def recursive_function(n, sum): if n it works as much as n=997, then it just breaks and spits out a RecursionError: maximum recursion depth surpassed in comparison. Is this just a stack overflow? Is there a means to get approximately it?

It is a guard against a stack overflow, yes. Python (or rather, the CPython implementation) doesn"t optimize tail recursion, and also unbridled recursion reasons stack overflows. You can inspect the recursion limit through sys.getrecursionlimit:

import sysprint(sys.getrecursionlimit())and change the recursion limit with sys.setrecursionlimit:

sys.setrecursionlimit(1500)but doing for this reason is dangerous -- the traditional limit is a tiny conservative, yet Python stackframes have the right to be rather big.

You are watching: Recursionerror: maximum recursion depth exceeded in comparison

Python isn"t a practical language and tail recursion is not a particularly efficient technique. Rewriting the algorithm iteratively, if possible, is typically a far better idea.

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edited Jul 5 "20 at 15:05

rob Bednark
answer Jul 23 "10 in ~ 23:08

thomas WoutersThomas Wouters
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Looks favor you simply need to set a higher recursion depth:

import syssys.setrecursionlimit(1500)
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edited Nov 17 "19 in ~ 22:41

Boris
reply Jul 23 "10 at 23:07
David YoungDavid Young
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It"s to protect against a ridge overflow. The Python interpreter borders the depths of recursion to aid you avoid unlimited recursions, leading to stack overflows.Try boosting the recursion border (sys.setrecursionlimit) or re-writing your password without recursion.

From the Python documentation:

sys.getrecursionlimit()

Return the current value the the recursion limit, the maximum depth of the Python interpreter stack. This limit avoids infinite recursion from bring about an overflow that the C stack and crashing Python. It can be collection by setrecursionlimit().

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edited Jun 20 "20 at 9:12
CommunityBot
answer Jul 23 "10 at 23:08
ScharronScharron
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If you regularly need to change the recursion border (e.g. While solving programming puzzles) you can define a straightforward context manager like this:

import sysclass recursionlimit: def __init__(self, limit): self.limit = border self.old_limit = sys.getrecursionlimit() def __enter__(self): sys.setrecursionlimit(self.limit) def __exit__(self, type, value, tb): sys.setrecursionlimit(self.old_limit)Then to call a duty with a practice limit you have the right to do:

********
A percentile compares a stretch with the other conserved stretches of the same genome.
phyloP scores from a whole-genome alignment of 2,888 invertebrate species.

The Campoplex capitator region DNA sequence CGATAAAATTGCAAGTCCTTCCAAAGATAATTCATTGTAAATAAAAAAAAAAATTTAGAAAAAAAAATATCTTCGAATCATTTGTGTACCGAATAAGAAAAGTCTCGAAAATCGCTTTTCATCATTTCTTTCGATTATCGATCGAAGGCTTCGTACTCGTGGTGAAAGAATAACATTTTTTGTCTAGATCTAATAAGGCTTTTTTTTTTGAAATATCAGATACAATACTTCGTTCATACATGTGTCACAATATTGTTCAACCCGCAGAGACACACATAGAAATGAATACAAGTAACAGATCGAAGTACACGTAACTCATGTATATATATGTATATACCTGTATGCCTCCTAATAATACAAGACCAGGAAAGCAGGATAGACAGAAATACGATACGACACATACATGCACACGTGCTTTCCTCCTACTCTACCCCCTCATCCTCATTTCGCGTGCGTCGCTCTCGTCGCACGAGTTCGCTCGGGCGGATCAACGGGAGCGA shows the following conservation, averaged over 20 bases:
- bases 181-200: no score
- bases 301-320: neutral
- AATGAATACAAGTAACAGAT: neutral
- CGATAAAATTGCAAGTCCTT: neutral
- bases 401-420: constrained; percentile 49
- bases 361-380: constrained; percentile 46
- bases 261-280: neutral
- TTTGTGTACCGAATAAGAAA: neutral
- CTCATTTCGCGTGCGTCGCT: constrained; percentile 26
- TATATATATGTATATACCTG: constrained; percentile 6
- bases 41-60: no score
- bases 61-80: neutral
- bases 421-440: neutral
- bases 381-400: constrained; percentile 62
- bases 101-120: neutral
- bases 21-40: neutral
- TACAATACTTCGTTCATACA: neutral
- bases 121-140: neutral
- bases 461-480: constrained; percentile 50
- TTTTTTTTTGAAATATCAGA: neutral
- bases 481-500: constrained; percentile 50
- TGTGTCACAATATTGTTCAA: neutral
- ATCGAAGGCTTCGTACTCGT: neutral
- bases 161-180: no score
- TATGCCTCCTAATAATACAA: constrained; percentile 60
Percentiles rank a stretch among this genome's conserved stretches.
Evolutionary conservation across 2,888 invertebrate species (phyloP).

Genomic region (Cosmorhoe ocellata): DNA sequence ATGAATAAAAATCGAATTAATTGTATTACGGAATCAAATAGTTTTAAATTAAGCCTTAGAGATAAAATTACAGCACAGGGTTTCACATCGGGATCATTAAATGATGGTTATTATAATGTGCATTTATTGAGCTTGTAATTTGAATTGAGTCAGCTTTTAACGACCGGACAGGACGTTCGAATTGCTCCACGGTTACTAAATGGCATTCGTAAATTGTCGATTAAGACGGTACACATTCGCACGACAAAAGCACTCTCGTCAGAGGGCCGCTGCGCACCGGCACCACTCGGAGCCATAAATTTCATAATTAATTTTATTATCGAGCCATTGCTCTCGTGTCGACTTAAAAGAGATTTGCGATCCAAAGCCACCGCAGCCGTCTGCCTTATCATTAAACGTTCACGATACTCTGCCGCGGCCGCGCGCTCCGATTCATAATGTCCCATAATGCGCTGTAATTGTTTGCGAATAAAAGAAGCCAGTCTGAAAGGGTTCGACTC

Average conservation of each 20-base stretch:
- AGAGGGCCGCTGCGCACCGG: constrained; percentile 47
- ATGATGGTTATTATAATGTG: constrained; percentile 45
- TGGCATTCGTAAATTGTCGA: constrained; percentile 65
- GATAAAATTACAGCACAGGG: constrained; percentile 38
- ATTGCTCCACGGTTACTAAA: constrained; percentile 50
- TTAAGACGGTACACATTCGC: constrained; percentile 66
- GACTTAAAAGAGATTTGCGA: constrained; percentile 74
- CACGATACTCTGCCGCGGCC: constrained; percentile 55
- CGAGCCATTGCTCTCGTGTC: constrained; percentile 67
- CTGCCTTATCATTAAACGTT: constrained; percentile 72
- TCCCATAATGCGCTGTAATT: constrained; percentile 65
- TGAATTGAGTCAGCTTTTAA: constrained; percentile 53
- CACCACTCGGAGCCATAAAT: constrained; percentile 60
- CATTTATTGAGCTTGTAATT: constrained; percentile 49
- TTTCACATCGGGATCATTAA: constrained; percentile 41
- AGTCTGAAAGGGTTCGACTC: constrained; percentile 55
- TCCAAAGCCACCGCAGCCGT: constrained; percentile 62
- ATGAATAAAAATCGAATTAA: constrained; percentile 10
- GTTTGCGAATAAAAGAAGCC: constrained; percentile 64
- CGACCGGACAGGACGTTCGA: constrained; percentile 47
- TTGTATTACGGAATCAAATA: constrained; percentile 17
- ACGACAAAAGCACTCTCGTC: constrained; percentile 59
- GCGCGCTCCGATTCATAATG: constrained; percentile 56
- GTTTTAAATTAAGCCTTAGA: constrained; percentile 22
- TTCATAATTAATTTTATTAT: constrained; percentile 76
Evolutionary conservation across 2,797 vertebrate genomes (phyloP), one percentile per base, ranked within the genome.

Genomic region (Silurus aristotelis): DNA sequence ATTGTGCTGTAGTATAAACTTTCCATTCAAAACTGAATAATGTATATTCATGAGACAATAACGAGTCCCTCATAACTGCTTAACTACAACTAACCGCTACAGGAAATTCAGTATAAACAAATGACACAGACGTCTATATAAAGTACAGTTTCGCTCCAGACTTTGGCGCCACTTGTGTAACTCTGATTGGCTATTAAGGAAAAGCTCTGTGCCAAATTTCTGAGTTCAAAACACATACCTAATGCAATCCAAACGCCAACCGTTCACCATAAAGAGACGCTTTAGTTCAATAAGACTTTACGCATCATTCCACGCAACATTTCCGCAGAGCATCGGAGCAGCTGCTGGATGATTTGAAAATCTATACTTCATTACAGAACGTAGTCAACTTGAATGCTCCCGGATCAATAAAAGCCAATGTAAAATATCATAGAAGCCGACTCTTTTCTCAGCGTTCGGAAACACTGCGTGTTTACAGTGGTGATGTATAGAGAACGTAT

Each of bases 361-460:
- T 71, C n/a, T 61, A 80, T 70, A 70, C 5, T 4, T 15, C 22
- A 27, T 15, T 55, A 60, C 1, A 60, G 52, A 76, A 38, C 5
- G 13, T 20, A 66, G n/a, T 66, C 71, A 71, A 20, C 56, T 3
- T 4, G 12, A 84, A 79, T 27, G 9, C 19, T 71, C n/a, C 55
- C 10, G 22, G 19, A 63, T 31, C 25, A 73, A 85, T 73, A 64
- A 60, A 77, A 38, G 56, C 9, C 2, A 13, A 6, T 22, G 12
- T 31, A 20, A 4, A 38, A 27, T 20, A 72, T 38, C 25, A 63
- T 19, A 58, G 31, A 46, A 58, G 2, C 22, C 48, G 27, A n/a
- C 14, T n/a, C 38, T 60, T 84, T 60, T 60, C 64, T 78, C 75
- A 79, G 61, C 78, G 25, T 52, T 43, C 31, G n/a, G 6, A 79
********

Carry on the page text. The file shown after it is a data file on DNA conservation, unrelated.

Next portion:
with recursionlimit(1500): print(fib(1000, 0))On departure from the body of the v statement the recursion limit will certainly be restored to the default value.

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answered may 1 "18 at 16:37
Eugene YarmashEugene Yarmash
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resource.setrlimit must likewise be supplied to increase the ridge size and prevent segfault

The Linux kernel limits the ridge of processes.

Python stores neighborhood variables ~ above the stack of the interpreter, and so recursion takes increase stack space of the interpreter.

If the Python interpreter do the efforts to go over the stack limit, the Linux kernel makes it segment fault.

The ridge limit dimension is managed with the getrlimit and setrlimit mechanism calls.

Python offers accessibility to those mechanism calls through the source module.

sys.setrecursionlimit pointed out e.g. At https://tastecraftedmcd.com/a/3323013/895245 only increases the limit the the Python interpreter self imposes top top its very own stack size, but it does no touch the limit implemented by the Linux kernel top top the Python process.

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Example program:

main.py

import resourceimport sysprint resource.getrlimit(resource.RLIMIT_STACK)print sys.getrecursionlimit()print# will certainly segfault without this line.resource.setrlimit(resource.RLIMIT_STACK, <0x10000000, resource.RLIM_INFINITY>)sys.setrecursionlimit(0x100000)def f(i): publish i sys.stdout.flush() f(i + 1)f(0)Of course, if friend keep increasing setrlimit, your lamb will at some point run out, which will certainly either sluggish your computer system to a halt as result of swap madness, or kill Python via the OOM Killer.